U.F.O.: Blue With Black Splatter Vinyl LPLITA206-1-1
Label: Light in The Attic
Release Date: 28th July
One of the great lost records, usually these private pressed records consist of a band of 'legends in their local circuit' but Jim Sullivan's 1969 debut is backed the almighty Wrecking Crew, who were putting out bangers like 'Everybody's Talkin', 'Galveston' and 'The Boxer'.. some of the greatest songs of all time. The story just ain't about The Crew cos Jim Sullivan is an enigma, a country folk singer with a deeply sweet country voice with a natural swagger and funk, the man oozed charisma through this record. The story of Jim is one you need to dive in and only adds to magic (albeit ultimately tragic) of this record.
Ultra rare 1969 private press psych-folk-rock masterpiece – featuring the legendary Wrecking Crew (Beach Boys, Phil Spector).
Lacquers cut by John Golden Mastering.
Plated at Record Technology Inc. (RTI).
Includes deep booklet with liner notes by Andria Lisle, rare photos, archival materials and full lyrics (LP: 16-pgs, CD: 48-pgs).
In March 1975, Jim Sullivan mysteriously disappeared outside Santa Rosa, New Mexico. His VW bug was found abandoned, his motel room untouched. Some think he got lost in the desert. Some think he fell foul of a local family with alleged mafia ties. Some think he was abducted by aliens.
By coincidence – or perhaps not – Jim’s 1969 debut album was titled U.F.O. Released in tiny numbers on a private label, it too was truly lost, until Seattle’s Light In The Attic Records begun a years-long quest to give it the full release it deserves – and to solve the mystery of Sullivan’s disappearance. Only one of those things happened.
For record collectors, some albums are considered impossible to get hold of, records so rare you could sit on eBay for years and not get a sniff of a copy. U.F.O. is one of those albums. A seventh son, Jim Sullivan was a West Coast should-have-been, an Irish-American former high school quarterback whose gift for storytelling earned him cult status in the Malibu bar where he performed nightly. Sullivan was always on the edge of fame; hanging out with movie stars like Harry Dean Stanton, performing on the Jose Feliciano show, even stealing a cameo in the ultimate hippie movie, Easy Rider.
Friend and actor Al Dobbs thought he could change all that, and founded a label – Monnie Records – to release Jim’s album, enlisting the assistance of Phil Spector’s legendary sessioneers The Wrecking Crew to do so. That’s Don Randi, Earl Palmer and Jimmy Bond you can hear, the latter also acting as producer and arranger.
U.F.O. was a different beast to the one-man-and-his-guitar stuff Jim had been doing on stage; instead, it was a fully realised album of scope and imagination, a folk-rock record with its head in the stratosphere. Sullivan’s voice is deep and expressive like Fred Neil with a weathered and worldly Americana sound like Joe South, pop songs that aren’t happy – but filled with despair. The album is punctuated with a string section (that recalls David Axelrod), other times a Wurlitzer piano provides the driving groove (as if Memphis great Jim Dickinson was running the show). U.F.O. is a slice of American pop music filtered from the murky depths of Los Angeles, by way of the deep south.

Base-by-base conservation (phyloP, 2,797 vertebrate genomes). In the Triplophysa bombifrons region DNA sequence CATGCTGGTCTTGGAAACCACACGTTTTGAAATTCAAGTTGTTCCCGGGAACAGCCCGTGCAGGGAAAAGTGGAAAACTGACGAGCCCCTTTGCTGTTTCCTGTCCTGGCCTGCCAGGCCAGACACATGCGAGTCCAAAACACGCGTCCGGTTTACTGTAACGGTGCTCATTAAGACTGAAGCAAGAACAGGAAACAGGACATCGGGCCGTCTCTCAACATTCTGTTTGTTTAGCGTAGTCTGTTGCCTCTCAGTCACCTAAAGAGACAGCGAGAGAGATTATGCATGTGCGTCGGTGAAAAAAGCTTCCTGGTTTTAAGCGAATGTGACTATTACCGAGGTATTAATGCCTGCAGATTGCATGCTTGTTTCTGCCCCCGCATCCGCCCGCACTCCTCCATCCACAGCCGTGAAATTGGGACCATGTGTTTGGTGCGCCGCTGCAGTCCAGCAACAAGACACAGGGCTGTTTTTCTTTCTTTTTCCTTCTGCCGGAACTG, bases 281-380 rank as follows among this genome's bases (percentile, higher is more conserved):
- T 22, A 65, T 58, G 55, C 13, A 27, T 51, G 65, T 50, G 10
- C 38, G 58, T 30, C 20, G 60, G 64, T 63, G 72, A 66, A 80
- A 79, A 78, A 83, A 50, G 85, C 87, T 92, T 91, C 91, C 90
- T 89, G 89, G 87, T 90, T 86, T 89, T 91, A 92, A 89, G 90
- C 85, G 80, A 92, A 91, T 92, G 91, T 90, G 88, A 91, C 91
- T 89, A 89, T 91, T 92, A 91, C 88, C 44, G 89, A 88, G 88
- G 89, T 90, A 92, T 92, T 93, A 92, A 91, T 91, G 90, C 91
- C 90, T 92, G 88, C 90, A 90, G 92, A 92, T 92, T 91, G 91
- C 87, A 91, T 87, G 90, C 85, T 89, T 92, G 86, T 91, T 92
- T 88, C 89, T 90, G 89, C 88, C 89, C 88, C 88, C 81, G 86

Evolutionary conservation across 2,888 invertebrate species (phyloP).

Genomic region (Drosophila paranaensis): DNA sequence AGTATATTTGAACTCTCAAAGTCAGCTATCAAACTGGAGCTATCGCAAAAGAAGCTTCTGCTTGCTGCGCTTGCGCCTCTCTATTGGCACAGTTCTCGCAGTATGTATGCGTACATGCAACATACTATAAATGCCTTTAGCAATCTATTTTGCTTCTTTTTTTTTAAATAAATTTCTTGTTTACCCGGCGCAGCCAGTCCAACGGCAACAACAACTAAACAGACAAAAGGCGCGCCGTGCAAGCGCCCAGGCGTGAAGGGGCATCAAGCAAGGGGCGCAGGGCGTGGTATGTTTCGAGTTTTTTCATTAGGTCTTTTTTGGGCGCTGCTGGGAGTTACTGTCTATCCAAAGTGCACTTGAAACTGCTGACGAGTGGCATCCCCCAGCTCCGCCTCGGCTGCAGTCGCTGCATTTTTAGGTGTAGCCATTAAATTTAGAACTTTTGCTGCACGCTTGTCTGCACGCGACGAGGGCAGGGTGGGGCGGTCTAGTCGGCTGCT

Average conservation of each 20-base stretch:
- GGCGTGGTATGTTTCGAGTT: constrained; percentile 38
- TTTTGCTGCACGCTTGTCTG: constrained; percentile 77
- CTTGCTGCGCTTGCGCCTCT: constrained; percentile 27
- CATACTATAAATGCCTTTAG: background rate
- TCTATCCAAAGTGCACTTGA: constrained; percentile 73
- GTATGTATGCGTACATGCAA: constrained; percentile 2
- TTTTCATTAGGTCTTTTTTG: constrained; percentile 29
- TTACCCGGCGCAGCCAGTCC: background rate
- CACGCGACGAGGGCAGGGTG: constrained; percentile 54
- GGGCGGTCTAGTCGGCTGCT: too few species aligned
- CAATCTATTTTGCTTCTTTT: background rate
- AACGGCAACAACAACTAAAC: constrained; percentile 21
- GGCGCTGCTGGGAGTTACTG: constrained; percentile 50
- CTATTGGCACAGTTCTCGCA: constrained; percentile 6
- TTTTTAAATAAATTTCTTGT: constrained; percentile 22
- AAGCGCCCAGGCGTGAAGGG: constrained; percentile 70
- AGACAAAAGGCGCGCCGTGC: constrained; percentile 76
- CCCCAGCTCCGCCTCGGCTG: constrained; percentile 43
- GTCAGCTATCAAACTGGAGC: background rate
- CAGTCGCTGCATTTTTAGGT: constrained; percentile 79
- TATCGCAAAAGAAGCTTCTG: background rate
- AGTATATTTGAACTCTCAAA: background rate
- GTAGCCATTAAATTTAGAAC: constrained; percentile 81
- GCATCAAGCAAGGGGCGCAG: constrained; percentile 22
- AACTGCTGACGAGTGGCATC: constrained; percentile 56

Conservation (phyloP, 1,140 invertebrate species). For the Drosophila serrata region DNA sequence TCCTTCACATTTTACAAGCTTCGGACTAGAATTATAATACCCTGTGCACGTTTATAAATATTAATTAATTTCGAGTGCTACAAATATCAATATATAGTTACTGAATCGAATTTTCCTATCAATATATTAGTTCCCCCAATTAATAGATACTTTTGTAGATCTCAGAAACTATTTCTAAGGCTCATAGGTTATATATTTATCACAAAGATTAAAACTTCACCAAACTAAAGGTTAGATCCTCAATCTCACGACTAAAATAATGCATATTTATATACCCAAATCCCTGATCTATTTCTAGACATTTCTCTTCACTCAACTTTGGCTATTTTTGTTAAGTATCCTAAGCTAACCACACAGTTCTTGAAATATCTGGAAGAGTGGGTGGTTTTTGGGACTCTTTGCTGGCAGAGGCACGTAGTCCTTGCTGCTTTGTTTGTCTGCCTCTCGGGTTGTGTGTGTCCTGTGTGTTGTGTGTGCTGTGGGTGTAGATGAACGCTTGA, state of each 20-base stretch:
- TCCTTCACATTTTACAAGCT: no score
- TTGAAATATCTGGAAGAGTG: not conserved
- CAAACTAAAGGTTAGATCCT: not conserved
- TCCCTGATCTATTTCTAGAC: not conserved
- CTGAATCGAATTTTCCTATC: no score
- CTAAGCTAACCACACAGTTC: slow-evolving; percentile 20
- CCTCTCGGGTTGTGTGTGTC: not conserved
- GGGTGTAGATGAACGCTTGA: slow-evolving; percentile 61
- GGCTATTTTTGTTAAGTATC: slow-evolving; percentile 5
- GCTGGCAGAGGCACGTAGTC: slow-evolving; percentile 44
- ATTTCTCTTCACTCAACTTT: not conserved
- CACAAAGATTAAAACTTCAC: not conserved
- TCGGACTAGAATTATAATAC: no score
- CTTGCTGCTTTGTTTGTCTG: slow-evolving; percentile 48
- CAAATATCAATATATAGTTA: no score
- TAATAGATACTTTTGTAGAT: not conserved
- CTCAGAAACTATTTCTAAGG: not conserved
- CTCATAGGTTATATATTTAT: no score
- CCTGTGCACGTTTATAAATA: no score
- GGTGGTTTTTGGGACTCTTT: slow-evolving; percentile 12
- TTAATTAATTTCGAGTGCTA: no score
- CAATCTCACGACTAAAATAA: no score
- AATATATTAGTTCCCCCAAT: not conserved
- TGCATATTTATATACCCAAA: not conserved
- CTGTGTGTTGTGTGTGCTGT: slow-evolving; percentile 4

With no music industry contacts, the record went largely unnoticed, and Jim simply moved on, releasing a further album on the Playboy label in 1972. But by 1975, his marriage breaking up, Jim left, for Nashville and the promise of a new life as a sessioneer in the home of C&W. That’s where it gets hazy.
We know he was stopped by cops for swerving on the highway in Santa Rosa, some 15 hours after setting off. We know he was taken to a local police station, found to be sober, and told to go to the local La Mesa Motel to get some rest, which he did. Some time later, his car was spotted on a ranch belonging to the local Genetti family, who confronted him about his business there. The next day his car was found 26 miles down the road, abandoned. His car and his hotel room contained, among other things, his twelve-string guitar, his wallet, his clothes and several copies of his second album, but no note, and no Jim. It was as if he had simply vanished into thin air.
Jim’s family travelled out to join search parties looking for him, the local papers printed missing person stories, but the search proved fruitless. Around the same time, the local sheriff retired and the Genettis moved to Hawaii. Jim’s manager Robert “Buster” Ginter later stated that during the early morning hours of a long evening Jim and Buster were talking about what would you do if they had to disappear. Jim said he’d walk into the desert and never come back.
Tracking down the truth behind Jim’s mystery became an obsession of Light In The Attic’s Matt Sullivan (no relation) when he happened upon a copy of the album and fell in love. He took on a cross country pilgrimage in search of master tapes and truth, and came back with neither, despite hundreds of phone calls, e-mails, letters, faxes, private detectives, telepathy, palm readings and meetings with Jim’s wife, son and producer. Thanks to superb digital mastering techniques, Light In The Attic is still able to present a clean, near perfect copy of Jim’s masterpiece for general consumption for the first time. Enjoy. And remember, beyond the mystery, there’s the music.